Variational continuum mechanics

Following the path of d'Alembert, Lagrange, Piola and Hellinger also continuum mechanics can be founded on variational principles. These are the principle of virtual work and the variational law of interaction.

To date, there are essentially two different ways to postulate the foundations of continuum mechanics. The first method, called the non-variational approach, has been conceived mainly by Cauchy and assumes forces and moments as the elemental quantities. The second method, which traces back to Lagrange and Piola, is of variational nature and defines forces in a generalized sense as the quantities dual to the virtual displacement field and the gradients thereof. The variational approach has gained much attention during the last half century, especially in the field of generalized continua like gradient materials, polar and micromorphic media. Most of these generalized theories cannot be stated straightforwardly by using the non-variational approach. Nevertheless the variational formulation of continuum mechanics, in which the principle of virtual work and the variational law of interaction are postulated as the basic axioms, is still controversially discussed.

Not widely accepted is in particular the internal virtual work contribution of a continuum, as being postulated as a smooth density integrated over the deformed configuration of the body, in which the stress field is defined as the quantity dual to the gradient of the virtual displacement field. The question arises whether this internal virtual work can be deduced, rather than just postulated, from already known mechanical concepts completely within the variational framework. Such a derivation can be achieved by an interpretation of Piola’s micro-macro identification procedure in view of the Riemann integral, which naturally provides in its mathematical definition a micro-macro relation between the discrete system of infinitesimal volume elements and the continuum. Accordingly, we propose a definition of stress on the micro level of the infinitesimal volume elements. In particular, the stress is defined as the internal force effects of the body that model the mutual force interaction between neighboring infinitesimal volume elements. The internal virtual work of the continuum is then obtained by Piola’s micro-macro identification procedure, where in the limit of vanishing volume elements the virtual work of the continuous macro-model is identified with the virtual work of the discrete micro-model. In the course of this procedure, the stress tensor emerges directly as the quantity dual to the gradient of the virtual displacement field.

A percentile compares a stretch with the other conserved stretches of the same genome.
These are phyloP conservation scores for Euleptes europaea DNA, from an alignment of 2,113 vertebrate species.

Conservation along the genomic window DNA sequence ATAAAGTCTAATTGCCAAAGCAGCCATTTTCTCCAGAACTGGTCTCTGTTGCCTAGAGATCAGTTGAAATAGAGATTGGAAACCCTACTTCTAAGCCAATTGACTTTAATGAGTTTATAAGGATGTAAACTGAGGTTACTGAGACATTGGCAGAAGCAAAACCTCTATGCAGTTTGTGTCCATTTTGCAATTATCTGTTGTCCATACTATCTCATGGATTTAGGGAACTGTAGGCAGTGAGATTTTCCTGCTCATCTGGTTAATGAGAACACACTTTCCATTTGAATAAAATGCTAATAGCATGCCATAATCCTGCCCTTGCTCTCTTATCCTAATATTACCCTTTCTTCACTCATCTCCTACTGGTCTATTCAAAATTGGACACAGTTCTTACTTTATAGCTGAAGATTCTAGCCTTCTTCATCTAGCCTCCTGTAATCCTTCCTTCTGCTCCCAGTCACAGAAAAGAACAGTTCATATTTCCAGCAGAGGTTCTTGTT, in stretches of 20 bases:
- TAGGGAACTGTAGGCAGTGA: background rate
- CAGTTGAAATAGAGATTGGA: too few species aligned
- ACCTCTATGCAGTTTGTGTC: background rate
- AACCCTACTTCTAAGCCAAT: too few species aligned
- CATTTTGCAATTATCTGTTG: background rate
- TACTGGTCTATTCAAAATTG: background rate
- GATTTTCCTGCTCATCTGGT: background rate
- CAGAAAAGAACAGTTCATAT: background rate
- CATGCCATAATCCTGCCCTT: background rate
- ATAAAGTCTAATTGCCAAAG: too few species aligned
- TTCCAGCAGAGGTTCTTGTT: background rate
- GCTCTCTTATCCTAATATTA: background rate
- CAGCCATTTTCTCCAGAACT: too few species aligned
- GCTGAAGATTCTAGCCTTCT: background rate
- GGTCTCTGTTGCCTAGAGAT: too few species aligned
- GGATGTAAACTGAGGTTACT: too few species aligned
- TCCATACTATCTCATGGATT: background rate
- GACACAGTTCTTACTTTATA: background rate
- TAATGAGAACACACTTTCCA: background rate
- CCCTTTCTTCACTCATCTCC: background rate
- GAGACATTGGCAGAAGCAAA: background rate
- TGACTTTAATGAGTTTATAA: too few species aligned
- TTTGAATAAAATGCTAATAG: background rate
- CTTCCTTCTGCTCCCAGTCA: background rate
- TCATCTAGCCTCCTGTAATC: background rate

Eugster, S.R., Glocker, Ch.: “On the notion of stress in classical continuum mechanics”, Mathematics and Mechanics of Complex Systems, Vol. 5 (3-4), pp. 299-338, 2017. PDF MEMOCS

Eugster, S.R., Glocker, Ch.: “An alternative perspective on the concept of stress in classical continuum mechanics”, In Proceedings in Applied Mathematics and Mechanics. Vol. 16, pp. 331-332, 2016.  PDFPAMM


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